To learn more about Mark Twain Tonight! and the Carolina Theatre, visit their website or phone 336-333-2605.

The Greensboro Coliseum

August 11th, 2013 by Judy Horn

Coliseum Complex

Greensboro’s largest entertainment complex is the Coliseum, a multi-building complex that offers a range of activities including athletic events, cultural arts, concerts, theater, educational activities, fairs, exhibits, conventions, and trade and consumer shows.

The Coliseum is just two miles from the Troy-Bumpas Inn Bed & Breakfast, so we frequently have guests who are in Greensboro for a Coliseum event. In recent months, guests have attended a major convention, participated in a regional diving competition, checked out RVs at a large exhibition, and attended concerts staring Rascal Flats and George Strait. Upcoming guests will be attending the Taylor Swift, Rod Stewart and Bonnie Raitt concerts and plays presented as part of the 2013-2014 Triad Best of Broadway series.

I was surprised to learn that this modern complex is 54 years old. Greensboro voters approved a bond for the project in 1956. Ground was broken in 1958 and the original complex opened in 1959 with a capacity of 7,100 seats, making it then one of the largest arenas in the East Coast.

Numerous expansions and updates later, today’s Coliseum complex includes a 23,500-seat arena, the 2,400-seat War Memorial Auditorium, the Greensboro Aquatic Center, the White Oak Amphitheater, the 300-seat Odeon Theatre, a 167,000-square foot special events center with three exhibition halls, a 4,500-seat mini arena and the 30,000-square-foot Pavilion.

The list of celebrities and performers who have appeared at the Coliseum during the past 56 years is too long for a single blog! The Coliseum has played host to Barack Obama, Mikhail Gorbachev and Archbishop Desmond Tutu. The Jackson Five played the Coliseum in 1970, and Elvis performed there in 1972. The Rolling Stones were there in 1975 and the Grateful Dead in 1991. American Idol came in 2005.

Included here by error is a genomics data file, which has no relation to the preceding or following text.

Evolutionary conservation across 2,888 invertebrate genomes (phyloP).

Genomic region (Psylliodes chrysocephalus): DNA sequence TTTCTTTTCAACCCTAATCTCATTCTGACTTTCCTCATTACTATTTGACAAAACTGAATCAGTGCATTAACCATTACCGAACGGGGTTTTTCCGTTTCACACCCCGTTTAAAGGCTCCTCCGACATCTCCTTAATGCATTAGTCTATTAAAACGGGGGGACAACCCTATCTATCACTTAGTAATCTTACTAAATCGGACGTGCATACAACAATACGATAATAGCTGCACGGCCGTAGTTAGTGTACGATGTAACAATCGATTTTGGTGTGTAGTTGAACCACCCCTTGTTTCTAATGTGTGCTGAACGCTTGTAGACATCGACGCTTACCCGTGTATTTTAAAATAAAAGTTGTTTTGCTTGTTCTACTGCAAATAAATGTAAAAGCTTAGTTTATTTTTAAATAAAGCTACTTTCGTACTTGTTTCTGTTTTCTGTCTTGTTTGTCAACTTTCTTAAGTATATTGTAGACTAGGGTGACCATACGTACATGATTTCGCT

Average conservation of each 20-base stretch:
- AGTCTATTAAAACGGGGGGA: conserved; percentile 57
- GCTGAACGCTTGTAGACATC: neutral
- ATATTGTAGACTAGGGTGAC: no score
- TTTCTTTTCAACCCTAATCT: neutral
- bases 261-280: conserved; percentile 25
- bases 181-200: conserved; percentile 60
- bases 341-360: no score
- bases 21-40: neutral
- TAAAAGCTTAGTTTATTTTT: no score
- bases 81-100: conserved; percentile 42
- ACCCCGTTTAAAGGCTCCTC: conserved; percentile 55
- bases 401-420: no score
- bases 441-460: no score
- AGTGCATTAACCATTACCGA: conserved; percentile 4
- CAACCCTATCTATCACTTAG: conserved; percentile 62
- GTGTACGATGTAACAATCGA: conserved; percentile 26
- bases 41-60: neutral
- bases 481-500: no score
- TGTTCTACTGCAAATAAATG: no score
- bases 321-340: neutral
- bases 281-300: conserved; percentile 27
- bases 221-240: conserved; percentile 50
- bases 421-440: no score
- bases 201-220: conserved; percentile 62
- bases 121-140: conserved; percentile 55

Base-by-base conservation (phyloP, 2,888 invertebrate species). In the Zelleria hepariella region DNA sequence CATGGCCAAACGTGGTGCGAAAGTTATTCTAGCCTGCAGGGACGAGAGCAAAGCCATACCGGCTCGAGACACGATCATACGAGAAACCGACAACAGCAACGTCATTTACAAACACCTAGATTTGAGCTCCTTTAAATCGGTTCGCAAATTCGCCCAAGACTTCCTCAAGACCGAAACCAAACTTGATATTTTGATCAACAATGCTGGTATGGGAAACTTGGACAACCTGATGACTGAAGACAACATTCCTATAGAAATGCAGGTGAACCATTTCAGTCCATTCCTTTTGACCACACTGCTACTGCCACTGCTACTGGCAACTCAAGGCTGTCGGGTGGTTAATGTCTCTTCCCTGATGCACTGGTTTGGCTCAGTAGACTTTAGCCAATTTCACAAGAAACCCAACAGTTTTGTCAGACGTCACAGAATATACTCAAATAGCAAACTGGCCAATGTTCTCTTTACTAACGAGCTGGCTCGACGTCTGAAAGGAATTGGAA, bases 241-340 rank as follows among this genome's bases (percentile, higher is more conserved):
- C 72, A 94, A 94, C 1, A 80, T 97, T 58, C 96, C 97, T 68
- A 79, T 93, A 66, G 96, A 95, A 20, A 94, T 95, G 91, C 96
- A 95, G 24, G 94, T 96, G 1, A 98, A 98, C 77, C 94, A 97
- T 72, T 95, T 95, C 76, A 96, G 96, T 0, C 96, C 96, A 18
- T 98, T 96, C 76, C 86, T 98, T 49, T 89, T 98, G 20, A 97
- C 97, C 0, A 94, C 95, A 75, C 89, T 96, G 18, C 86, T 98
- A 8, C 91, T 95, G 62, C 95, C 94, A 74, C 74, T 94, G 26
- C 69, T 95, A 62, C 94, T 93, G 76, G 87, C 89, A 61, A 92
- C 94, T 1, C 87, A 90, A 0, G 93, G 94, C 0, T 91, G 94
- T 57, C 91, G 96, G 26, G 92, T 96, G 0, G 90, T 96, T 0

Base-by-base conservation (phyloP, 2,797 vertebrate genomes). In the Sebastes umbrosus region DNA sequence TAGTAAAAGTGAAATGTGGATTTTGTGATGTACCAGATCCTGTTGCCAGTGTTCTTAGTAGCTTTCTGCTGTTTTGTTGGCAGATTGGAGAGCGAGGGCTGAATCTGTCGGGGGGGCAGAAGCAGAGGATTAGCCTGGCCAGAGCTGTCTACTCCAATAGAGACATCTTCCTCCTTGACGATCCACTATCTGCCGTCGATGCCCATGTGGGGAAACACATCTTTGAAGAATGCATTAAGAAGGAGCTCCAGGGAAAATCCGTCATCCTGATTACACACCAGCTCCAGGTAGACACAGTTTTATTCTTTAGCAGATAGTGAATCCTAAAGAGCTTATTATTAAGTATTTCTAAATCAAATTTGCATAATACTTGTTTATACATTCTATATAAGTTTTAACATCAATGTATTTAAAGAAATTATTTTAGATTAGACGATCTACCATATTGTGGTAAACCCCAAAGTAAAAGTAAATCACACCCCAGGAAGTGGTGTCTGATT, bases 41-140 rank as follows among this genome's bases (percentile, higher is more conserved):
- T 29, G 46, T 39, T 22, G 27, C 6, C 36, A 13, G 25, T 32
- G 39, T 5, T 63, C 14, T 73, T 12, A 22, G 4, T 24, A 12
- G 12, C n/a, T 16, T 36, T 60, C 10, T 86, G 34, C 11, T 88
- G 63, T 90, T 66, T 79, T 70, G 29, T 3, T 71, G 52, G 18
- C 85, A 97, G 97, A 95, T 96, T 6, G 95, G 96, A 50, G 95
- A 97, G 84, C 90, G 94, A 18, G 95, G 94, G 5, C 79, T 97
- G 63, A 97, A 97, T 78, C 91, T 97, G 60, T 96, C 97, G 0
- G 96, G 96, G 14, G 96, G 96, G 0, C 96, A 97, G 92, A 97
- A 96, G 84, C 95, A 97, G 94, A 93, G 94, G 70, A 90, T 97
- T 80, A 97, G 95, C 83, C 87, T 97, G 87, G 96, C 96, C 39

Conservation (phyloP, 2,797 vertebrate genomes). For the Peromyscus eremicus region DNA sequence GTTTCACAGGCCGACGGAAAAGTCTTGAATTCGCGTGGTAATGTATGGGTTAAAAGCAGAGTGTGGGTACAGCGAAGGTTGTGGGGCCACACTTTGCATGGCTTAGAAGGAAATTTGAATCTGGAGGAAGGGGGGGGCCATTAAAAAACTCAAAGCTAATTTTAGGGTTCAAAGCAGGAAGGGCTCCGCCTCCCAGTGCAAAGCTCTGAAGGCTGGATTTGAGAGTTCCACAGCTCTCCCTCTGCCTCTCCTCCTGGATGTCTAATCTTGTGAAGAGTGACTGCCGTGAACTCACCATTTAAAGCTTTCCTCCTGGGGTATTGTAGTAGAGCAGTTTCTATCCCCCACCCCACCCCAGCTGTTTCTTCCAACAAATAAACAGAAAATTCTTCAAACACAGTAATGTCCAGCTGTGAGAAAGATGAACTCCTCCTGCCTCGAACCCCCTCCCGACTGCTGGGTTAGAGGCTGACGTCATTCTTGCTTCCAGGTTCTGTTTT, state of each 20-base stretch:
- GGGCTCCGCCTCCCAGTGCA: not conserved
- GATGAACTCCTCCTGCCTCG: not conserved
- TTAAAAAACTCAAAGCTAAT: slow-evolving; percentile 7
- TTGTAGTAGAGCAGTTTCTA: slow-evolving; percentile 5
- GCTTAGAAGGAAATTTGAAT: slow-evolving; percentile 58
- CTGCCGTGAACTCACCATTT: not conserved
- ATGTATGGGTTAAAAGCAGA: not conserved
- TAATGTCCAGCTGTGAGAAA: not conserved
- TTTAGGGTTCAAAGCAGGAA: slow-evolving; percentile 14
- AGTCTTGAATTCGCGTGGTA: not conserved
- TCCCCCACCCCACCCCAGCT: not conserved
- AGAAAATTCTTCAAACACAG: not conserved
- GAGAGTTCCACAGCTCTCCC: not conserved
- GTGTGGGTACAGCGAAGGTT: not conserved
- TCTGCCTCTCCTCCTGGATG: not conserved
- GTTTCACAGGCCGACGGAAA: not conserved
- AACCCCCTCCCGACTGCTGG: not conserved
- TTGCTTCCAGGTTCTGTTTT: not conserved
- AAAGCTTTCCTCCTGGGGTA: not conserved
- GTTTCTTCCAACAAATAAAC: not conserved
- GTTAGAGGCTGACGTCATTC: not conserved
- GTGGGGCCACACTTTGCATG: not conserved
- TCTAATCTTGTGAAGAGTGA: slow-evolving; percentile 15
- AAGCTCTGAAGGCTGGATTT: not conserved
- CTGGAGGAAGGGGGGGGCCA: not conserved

For many of our “Coliseum guests,” staying at the Troy-Bumpas Inn B&B helps make the event especially memorable and convenient. After the event is over, it takes just a few minutes to drive back to the inn to relax and reflect. To learn more about the Coliseum and upcoming scheduled events, visit their official website.

Great Fun — The Greensboro Grasshoppers

July 21st, 2013 by Judy Horn

Greensboro Grasshoppers TM

Baseball has a long history in North Carolina. In 1862, captured Union soldiers played baseball while in a prisoner of war camp in Salisbury, NC. Trivia buffs may recall that Babe Ruth hit his first homerun at an exhibition game in Fayetteville, NC, in 1914. And present day North Carolina is home to eight minor league baseball teams.

Thanks to the movie Bull Durham, possibly the best known of North Carolina’s farm teams is the Durham Bulls, a Triple A affiliate of the Tampa Bay Rays. The names of the other NC minor league teams may not be as familiar, but they certainly are colorful: the Ashville Tourists, the Burlington Royals, the Carolina Mudcats, the Hickory Crawdads, the Kannapolis Intimidators, and the Winston-Salem Dash. Here in Greensboro, the home team is the Greensboro Grasshoppers, a class A affiliate of the Miami Marlins and part of the South Atlantic League.

The Grasshoppers play their games at NewBridge Bank Park, 408 Bellemeade St. Greensboro, a beautiful, modern stadium within walking distance of the Troy-Bumpas Inn Bed & Breakfast. The ballpark opened in 2005 and cost $21.5 million to build. The red brick stadium seats up to 7,499 including 5,300 chair-back seats. Parking is available immediately around the stadium.